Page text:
Paul Anka: Passion is at the heart of artist’s longevity

Paul Anka: Passion is at the heart of artist’s longevity

Back at the Saban Theatre on Dec. 10 & 11 

PAUL Anka refuses to rest on his laurels, even after over 50 years spent stealing the hearts of concertgoers around the world and writing hundreds of hits for a diverse collection of legendary musicians.

“If you’re really in this, you’re afraid to sit back at home and count your money,” Anka told the Asian Journal via telephone on Friday, December 2 ahead of two performances scheduled at the Saban Theatre in Beverly Hills, California beginning on Saturday, December 10.

“Good is the enemy of great.”

Ever since he got his first big break at the age of 16 with his crooning 1957 chart topper, “Diana,” Anka has relentlessly pursued opportunity.

As a young performer and songwriter he learned the ins and outs of show business running with Frank Sinatra and the Rat Pack. Anka would go on to write what many would regard as the Ol’ Blue Eyes’s definitive song, “My Way.”

When John, Paul, Ringo, George and Beatlemania took over American airwaves in the ‘60s, Anka pursued fame by writing (in multiple languages) and performing in Europe and Asia. He recalled singing to packed audiences at Araneta Coliseum during his first performances in the Philippines in the late ‘50s.

“[Filipinos] embraced music differently than any other country in that region,” Anka told the Asian Journal. “The passion they’ve got stayed with me.”

As he matured, Anka would grow into a prolific songwriter, penning music for artists like Michael Jackson, Buddy Holly, Patti Labelle and Celine Dion. Since he last spoke with the Asian Journal in 2014, he has toured through Chilé and the U.S., completed recordings in Europe, and has been staying busy in the studio writing new material.

Lately, large portions of his time have become devoted to business ventures with companies like ARHT Media, a company developing technology that brings lifelike holograms onstage at live events. Anka said he looked forward to seeing those holograms implemented in his and other shows.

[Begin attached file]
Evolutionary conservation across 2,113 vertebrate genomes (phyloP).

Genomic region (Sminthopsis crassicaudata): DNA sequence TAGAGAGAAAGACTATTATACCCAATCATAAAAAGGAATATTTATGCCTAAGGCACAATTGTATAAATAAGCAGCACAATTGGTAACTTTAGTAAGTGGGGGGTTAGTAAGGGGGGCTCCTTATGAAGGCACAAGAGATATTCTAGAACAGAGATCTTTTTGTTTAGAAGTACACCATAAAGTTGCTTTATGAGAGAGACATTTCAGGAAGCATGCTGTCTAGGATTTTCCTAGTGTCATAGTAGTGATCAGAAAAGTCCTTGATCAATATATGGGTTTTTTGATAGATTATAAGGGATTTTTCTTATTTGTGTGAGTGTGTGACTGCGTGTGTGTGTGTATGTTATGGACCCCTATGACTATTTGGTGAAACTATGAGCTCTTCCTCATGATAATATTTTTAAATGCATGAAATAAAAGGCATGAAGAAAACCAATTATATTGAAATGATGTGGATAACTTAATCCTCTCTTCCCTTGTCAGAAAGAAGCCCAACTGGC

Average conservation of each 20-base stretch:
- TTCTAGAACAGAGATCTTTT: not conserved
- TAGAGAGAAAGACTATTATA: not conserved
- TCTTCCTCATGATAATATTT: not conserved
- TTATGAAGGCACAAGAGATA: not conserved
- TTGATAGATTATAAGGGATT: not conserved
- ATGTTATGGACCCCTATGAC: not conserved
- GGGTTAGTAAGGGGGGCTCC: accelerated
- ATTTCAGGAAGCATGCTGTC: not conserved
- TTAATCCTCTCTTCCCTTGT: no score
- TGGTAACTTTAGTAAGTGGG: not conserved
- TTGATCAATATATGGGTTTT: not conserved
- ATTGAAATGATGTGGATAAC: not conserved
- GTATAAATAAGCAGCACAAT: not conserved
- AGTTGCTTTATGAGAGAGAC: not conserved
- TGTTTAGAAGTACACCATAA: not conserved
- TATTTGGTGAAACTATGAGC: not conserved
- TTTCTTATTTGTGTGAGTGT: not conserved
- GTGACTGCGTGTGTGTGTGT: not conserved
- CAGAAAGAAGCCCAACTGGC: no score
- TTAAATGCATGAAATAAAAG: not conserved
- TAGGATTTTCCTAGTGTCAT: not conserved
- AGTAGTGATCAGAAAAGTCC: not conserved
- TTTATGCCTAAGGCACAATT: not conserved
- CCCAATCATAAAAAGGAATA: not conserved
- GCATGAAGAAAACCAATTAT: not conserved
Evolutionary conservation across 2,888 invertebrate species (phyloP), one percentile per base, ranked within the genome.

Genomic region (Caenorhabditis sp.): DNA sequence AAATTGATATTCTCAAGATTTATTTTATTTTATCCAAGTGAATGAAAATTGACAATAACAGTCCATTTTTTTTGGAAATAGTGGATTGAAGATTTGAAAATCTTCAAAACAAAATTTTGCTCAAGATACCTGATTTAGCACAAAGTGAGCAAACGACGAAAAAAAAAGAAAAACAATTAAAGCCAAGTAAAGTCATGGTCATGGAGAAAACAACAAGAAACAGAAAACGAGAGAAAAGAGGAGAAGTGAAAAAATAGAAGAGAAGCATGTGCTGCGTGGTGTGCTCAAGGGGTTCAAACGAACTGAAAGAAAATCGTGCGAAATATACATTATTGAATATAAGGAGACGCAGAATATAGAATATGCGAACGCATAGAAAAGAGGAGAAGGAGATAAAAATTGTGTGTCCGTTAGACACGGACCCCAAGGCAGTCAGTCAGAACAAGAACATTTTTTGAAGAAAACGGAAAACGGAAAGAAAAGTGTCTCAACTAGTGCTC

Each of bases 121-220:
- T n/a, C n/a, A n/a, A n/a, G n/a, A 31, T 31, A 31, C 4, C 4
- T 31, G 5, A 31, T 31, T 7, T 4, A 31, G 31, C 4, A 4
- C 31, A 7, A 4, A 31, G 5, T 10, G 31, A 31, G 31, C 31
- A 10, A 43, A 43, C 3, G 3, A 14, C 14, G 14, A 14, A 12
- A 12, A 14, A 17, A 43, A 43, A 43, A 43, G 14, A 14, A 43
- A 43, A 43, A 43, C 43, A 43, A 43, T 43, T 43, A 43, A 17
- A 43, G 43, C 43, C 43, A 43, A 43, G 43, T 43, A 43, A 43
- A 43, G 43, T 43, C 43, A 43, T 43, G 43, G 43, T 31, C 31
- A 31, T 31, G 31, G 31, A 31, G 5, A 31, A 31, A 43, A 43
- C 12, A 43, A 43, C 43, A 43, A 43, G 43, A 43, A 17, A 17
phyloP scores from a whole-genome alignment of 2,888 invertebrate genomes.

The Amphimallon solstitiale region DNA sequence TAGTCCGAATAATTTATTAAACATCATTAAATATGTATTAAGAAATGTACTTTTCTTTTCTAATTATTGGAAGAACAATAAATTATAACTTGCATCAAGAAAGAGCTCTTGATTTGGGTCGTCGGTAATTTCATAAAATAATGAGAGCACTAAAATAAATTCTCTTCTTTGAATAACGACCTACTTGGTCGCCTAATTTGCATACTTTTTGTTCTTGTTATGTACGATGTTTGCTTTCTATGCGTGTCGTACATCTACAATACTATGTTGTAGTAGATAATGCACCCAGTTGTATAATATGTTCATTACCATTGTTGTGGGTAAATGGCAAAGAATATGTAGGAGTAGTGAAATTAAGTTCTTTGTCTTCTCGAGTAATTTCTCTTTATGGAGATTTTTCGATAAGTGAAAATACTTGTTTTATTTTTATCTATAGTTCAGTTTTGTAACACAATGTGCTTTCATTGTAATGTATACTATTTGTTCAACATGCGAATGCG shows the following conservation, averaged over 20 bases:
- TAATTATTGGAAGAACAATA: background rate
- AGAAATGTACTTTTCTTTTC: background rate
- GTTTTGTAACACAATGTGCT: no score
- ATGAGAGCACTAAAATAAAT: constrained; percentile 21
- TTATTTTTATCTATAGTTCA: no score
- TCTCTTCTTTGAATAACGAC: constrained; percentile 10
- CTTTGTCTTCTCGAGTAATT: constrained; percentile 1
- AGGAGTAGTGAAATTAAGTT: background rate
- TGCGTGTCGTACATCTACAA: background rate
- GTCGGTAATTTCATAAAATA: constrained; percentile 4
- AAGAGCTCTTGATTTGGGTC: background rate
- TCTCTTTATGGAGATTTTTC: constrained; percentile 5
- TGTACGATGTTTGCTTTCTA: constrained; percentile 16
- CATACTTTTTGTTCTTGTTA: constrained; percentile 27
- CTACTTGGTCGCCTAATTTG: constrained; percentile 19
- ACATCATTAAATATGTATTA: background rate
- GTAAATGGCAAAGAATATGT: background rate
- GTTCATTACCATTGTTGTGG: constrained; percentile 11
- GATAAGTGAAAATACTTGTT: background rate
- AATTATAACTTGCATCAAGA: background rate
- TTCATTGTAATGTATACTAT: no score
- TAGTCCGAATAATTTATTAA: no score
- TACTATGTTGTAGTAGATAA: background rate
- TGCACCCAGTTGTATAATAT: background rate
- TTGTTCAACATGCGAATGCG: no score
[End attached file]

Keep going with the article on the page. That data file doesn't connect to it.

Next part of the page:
However, Anka intends to carry his performances at the Saban unassisted by next generation stagecraft.

The impact of technological advances, the emergence of viral celebrities and an increasingly direct link between consumers and artists haven’t gone unnoticed by the seasoned musician.

“The music business has changed,” said Anka. “It’s no longer going in and trying to force an album down a consumer’s throat.”

He said he’s been unfazed by the rapidly evolving nature of his industry. Anka feels driven by a passion for his craft that, he believes pushes, him to create music that genuinely connects with those he writes for as well as his own devoted fans.

“I own the space that I’m in [and] It’s just getting broader and broader.”

That passion will be center stage at his shows next week. Anka sings with minimal barriers to the audience, connecting with them emotionally and, oftentimes, physically. He said that, if he were allowed to, he’d put on a show for as many hours as people were willing to listen.

“That’s the only time I get away,” said the musician and entrepreneur. “There’s no phone calls, there’s nobody bothering me, I’m up there by myself, there’s nobody bustin’ my balls … it’s an amazing bubble that you land in that nothing and nobody can interrupt. I cherish that.”

He adds that none of this would be possible without his fans. The idea of becoming a part of their lives through music is what has fueled his ability to create and sustained his decades-long career.

“You have to have a passion for it. It can’t be forced. You can‘t wake up and think ‘oh god not this again,” Anka said.

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